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June 07, 1979 - Image 10

Resource type:
Michigan Daily, 1979-06-07

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Page 10-Thursday, June 7, 1979-The Michigan Daily
Tuxedo-clad Glee Club coinquers the East

A torrent of rice during the "Wedding Song" littered
the stage like confetti in bleachers. The thuds of cham-
pagne corks let loose made the Alma Mater boom like
the 1812 Overture. Thus, the Men's Glee Club snapped
the lid on its East Coast tour with a stunt-filled concert
in Buffalo.
Traveling tightly in a bus and van from April 29 to
May 9, the 47-member troupe voiced it up for nine con-
certs in ten days. Accompanied by the director and his
wife, the Glee Club performed for such notables as
Miss New Jersey, Miss Ocean City, and the Skidmore
women. Every concert was followed by a party,
usually given by U. of M. Alumni.
The tour covered Pittsburgh, Penn State, Ocean
City, New York City, Wellesley College, Ludlow,
Massachusetts, Skidmore College, and Buffalo.

THE PACE may have been frantic, but senior Paul
Brown commented, "After singing 65 concerts in four
years, the tour was a fitting way to end my singing
Support for the tour came from a variety of sources.
These included record and concert sales, University
donations, alumni funds, and payment for tour per-
formances. Alumni usually put the Club up for the
night in their homes and provided dinner.
While romping about the East Coast, members found
themselves involved in some rather unmusical
situations. A few members inadvertently assisted in
the recognition and subsequent arrest of two dope ped-
dlers by undercover agents in Central Park. Others
helped to found a urinal in the streets of Pittsburgh
which was closed ina "pants down" raid by the police.
TREKKING arm in arm, decked out in their

glamourous tuxes, one member in stunning blue
glasses, several members attended Studio 54.
During a moment of educational redemption in
Atlantic City, the singers verified that Boardwalk is
the most expensive streeet, that Pennsylvania is
moderately expensive, and the not overwhelming fact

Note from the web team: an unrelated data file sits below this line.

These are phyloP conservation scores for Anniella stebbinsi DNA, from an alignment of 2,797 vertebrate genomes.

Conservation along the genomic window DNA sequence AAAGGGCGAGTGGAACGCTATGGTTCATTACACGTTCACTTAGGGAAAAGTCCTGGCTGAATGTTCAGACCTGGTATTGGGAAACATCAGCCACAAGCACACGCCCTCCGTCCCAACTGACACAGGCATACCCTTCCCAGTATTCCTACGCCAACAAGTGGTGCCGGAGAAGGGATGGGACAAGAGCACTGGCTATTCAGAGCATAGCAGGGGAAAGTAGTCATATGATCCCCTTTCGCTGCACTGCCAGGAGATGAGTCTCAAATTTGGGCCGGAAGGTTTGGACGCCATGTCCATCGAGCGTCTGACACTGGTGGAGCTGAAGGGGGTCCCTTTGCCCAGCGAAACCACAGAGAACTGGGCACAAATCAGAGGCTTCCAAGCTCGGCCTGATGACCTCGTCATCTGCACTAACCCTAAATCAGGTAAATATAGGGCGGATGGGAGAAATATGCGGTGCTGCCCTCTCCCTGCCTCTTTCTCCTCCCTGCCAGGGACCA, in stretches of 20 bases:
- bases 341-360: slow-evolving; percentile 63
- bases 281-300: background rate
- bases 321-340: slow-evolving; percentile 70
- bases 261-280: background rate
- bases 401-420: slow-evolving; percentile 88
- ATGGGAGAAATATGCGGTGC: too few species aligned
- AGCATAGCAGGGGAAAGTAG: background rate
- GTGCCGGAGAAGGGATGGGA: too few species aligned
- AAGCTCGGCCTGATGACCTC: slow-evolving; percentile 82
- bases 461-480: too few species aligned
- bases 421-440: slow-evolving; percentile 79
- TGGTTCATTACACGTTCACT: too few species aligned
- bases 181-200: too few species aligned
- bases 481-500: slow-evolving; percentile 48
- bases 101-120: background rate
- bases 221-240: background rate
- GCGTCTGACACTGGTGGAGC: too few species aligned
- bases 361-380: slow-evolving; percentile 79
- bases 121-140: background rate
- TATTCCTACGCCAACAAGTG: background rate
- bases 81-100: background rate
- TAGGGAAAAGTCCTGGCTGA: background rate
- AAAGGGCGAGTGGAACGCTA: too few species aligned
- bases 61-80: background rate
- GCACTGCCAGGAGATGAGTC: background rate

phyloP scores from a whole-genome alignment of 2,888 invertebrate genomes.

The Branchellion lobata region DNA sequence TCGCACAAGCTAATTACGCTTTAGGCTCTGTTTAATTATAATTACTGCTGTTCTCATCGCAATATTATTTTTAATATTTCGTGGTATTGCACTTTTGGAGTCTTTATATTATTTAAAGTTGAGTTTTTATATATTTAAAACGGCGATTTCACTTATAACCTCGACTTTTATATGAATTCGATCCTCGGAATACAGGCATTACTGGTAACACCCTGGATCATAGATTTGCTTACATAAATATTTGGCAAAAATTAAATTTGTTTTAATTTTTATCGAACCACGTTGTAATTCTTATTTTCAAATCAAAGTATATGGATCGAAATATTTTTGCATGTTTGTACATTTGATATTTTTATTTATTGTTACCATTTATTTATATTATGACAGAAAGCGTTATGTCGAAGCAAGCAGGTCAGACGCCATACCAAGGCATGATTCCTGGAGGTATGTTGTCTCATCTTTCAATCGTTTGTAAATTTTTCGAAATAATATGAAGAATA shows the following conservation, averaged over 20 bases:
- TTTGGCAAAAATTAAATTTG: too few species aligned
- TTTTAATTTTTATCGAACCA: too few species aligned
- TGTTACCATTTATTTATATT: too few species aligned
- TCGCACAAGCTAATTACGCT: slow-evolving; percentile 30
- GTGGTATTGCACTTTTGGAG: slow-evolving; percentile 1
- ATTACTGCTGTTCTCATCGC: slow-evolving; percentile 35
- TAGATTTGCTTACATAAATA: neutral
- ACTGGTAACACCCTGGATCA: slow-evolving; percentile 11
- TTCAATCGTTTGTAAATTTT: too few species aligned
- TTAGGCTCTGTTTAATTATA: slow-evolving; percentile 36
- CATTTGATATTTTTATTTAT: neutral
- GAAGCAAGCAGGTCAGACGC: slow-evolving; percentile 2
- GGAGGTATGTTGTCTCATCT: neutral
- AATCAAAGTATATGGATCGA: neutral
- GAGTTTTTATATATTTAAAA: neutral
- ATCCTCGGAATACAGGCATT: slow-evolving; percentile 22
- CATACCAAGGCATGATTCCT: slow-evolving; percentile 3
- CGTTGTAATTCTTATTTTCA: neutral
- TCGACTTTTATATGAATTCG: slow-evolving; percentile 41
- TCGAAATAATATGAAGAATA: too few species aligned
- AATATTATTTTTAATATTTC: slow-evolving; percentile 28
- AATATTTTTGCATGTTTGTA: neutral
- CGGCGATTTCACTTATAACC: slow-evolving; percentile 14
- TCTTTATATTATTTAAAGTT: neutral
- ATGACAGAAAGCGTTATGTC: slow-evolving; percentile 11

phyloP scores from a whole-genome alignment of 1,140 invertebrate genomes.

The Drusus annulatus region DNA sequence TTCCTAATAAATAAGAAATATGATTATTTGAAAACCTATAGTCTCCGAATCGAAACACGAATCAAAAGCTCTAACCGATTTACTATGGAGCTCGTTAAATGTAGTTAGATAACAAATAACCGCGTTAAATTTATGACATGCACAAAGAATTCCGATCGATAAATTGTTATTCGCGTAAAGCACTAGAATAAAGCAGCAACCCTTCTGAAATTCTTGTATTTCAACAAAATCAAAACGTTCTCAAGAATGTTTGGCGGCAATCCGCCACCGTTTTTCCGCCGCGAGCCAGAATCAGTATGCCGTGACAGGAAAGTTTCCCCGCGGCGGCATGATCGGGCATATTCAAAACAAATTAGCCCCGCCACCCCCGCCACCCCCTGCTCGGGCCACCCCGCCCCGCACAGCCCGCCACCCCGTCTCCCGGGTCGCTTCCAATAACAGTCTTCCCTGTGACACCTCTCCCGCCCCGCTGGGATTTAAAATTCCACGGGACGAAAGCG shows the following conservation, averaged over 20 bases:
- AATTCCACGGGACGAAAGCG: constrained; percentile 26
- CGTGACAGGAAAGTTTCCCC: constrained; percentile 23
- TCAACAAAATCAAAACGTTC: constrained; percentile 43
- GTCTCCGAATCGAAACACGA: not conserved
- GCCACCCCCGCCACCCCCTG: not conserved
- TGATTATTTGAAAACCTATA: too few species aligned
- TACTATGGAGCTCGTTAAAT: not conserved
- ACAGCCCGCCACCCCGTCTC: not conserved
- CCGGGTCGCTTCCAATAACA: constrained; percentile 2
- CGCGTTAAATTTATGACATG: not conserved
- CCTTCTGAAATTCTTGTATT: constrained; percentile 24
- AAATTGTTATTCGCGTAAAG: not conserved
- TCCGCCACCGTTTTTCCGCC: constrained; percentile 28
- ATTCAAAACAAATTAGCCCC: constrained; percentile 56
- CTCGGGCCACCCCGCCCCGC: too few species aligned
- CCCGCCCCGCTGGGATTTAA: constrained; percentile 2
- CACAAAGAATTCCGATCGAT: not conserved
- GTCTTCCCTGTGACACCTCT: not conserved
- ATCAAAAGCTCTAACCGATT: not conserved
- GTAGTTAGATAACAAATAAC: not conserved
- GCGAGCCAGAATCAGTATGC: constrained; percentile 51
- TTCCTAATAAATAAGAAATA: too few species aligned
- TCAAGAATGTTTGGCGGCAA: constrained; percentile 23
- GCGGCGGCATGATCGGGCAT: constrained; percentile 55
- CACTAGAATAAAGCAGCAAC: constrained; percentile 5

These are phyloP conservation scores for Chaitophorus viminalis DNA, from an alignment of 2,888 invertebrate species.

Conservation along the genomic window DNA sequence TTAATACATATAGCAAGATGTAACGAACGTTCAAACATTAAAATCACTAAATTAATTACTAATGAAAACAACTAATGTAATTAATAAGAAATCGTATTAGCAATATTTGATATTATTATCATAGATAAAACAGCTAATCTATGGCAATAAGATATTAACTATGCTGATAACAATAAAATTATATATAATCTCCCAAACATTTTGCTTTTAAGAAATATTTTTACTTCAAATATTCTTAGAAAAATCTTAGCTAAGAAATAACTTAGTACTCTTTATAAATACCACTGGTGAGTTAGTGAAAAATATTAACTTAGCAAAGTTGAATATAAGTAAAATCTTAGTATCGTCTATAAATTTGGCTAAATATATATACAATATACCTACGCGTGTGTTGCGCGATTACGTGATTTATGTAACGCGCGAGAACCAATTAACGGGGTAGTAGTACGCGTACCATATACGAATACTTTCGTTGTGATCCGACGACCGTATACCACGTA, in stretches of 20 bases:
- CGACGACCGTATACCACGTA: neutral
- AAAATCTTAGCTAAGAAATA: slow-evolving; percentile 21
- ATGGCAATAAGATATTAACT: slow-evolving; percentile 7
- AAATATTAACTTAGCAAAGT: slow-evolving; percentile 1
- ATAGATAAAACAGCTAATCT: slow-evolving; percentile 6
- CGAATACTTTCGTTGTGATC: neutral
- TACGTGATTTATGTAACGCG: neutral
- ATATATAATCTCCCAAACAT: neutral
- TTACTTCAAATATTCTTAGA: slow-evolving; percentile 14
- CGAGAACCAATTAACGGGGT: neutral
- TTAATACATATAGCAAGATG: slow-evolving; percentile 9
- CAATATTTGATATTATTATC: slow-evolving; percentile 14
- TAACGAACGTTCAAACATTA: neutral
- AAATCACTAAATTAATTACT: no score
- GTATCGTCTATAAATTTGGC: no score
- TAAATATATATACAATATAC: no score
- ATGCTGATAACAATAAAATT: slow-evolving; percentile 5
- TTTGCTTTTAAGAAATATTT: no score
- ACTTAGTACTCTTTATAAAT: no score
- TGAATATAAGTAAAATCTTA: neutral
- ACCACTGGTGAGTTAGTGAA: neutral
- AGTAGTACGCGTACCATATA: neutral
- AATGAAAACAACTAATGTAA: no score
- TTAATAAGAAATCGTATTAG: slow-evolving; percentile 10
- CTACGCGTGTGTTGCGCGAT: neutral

that Baltic and Mediterranian comprise the ghetto sec-
I'm proud to say that every concert was good, three
being exceptional," remarked Glee Clubber Paul
Jones. "In the beginning members are fired up for the
tour, but some tours lag in the middle because the
singers get worn down and a bit tired of each other,"
Jones explained.
Stunts pulled during the final, Buffalo, concert were
unexpected by the director. The tricks stimulated an
elder alumnus to compliment the Glee Club, tears in his
eyes, "You boys have a lot of class."

Life can sometimes be a pretty
desolate journey. The existentialists
bemoan its lack of meaning. Lonely
souls suffer the torment of alienation.
Impoverished, starving men turn
anguished eyes to the heavens for
relief. Owners of Cadillacs pray for
But there are methods for easing the
pain of our existence: aspiring to the
high ideals, turning to religion, sub-
scribing to computer dating services.
Or listening to rock and roll.
BAD COMPANY has always been the
saving-angel of FM radio, a sure thing
for station managers to program and
overplay. Before their debut album
even broke, they were called a
"supergroup" - a combination of two
of the best bands of the early Seventies,
Free and Mott The Hoople. As soon as
"Can't Get Enough" became a hit, Bad
Company was destined to head the top
of AOR (album-oriented rock) playlists
with their power chord riffs. Through